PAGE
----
Tours and open houses are booking now. Go to schools’ individual websites for info. There is a mania for naming schools things that often has nothing to do with what is going on in the school. Don’t judge too quickly by the name. Also, all of these schools have to cover the same curriculum and they only have three years to do it. They will often only talk about the stuff that makes them different. MOST of what they do will be THE SAME. It is different deal at high school where the schools can wrap up the basics required for a NYS diploma in a couple of years and you spend significant time doing AP’s, IB’s, College Now classes, electives or pre-career classes. Middle schools are more the same than they are different!Read More
First, this map, which you can see in detail in the presentation materials is NOT final. It is very much a work in progress and may have little to no bearing on the final proposal. You can see the full DoE presentation here. There are two proposals being floated; rezoning with set asides for accommodating economic diversity, and a non-zoned ‘sub-district’ plan. There is also still room for other options. The timeline is also in question.
To make this work for kindergarteners who have to apply to programs by mid Jan. the DoE has to really get moving. After they present a final plan there needs to be a little over a month of public discussion before the D15 CEC will vote to approve or not. There has been talk of a possible temporary plan (PS 32 will have capacity for an additional 436 seats in their new addition beginning in the 2020-21 school year). There has also been talk of continuing the community outreach and debate about the best way to accomplish the goals and put off the rezoning until next year.
I stayed for the break out discussions and my group was solidly advocating for the unzoned subdistrict plan because of their passionate support of the need for diversity. I think the discussions in the room were very wide ranging. You can read Chalkbeat’s very good article on the meeting here.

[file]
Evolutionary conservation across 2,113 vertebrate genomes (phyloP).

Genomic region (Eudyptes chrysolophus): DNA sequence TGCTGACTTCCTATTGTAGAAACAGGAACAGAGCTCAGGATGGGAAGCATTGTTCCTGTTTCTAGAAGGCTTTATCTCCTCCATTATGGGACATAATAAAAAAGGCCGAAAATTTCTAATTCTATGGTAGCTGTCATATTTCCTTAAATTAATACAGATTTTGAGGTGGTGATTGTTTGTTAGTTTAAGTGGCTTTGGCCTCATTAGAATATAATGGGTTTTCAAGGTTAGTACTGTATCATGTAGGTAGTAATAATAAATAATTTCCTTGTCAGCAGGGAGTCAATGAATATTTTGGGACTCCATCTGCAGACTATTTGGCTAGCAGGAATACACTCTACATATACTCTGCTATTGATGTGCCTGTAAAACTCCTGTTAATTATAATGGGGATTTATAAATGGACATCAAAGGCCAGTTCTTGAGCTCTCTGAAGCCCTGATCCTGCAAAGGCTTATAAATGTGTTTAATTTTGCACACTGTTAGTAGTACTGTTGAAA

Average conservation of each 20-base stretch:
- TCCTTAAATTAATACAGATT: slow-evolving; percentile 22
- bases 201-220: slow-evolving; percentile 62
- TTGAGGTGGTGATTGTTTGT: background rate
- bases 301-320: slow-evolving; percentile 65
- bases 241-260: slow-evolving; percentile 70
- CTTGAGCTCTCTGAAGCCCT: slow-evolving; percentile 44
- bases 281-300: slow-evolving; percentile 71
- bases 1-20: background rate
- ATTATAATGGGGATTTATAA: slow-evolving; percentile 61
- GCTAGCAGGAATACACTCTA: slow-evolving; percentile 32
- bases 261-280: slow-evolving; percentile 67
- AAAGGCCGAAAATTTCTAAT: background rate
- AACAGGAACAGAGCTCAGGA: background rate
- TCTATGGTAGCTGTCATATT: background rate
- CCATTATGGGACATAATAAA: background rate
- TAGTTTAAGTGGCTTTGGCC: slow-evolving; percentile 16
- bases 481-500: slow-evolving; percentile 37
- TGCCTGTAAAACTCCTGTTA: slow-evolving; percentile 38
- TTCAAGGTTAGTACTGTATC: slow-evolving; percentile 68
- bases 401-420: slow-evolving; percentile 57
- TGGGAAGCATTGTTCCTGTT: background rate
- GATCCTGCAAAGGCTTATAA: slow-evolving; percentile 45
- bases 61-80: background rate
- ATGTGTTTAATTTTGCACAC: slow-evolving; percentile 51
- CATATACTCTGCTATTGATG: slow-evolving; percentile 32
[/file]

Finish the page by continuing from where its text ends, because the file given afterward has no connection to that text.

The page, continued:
If you are looking for Prek information now and not finding it, your problem is that you are being too proactive.
Touring season for public school doesn't usually start until late Oct. The application for prek may not open until Feb. and application deadline may be in March. We don't know yet because the DoE only works in the present tense and that is too far away.
Touring the public school options will likely go through March.
Touring the NYCEEC's (preschools, Head Starts, daycares that have done the paperwork to run a UPK location) are something that will probably end in Dec/Jan.
The DoE is also moving away for their very thorough printed directories (saving trees is a good thing) to their glitchy on-line search functions (which is not such a good thing). I find the search parameters very confusing and unsatisfying. Search on a laptop if you can, use Google Chrome.
To get on the DoE’s email blasts, go here.
To scan the information currently available go here.
To browse the glitchy search function go here. Scan down to the very bottom of the page and follow the prompts.
I searched a random address and it gives me a narrow grouping around a mile radius, but I can't expand the radius. It doesn't make distinction by district, where there is priority for public schools and prek centers according to zone and/or district. When I screened for the subway line, it left off very important options. The fact is that I know the schools exist and had to click many different parameters to actively find schools that I knew I was looking for. If you are not in this position, you would miss important options. If I didn't know they existed I might never have found them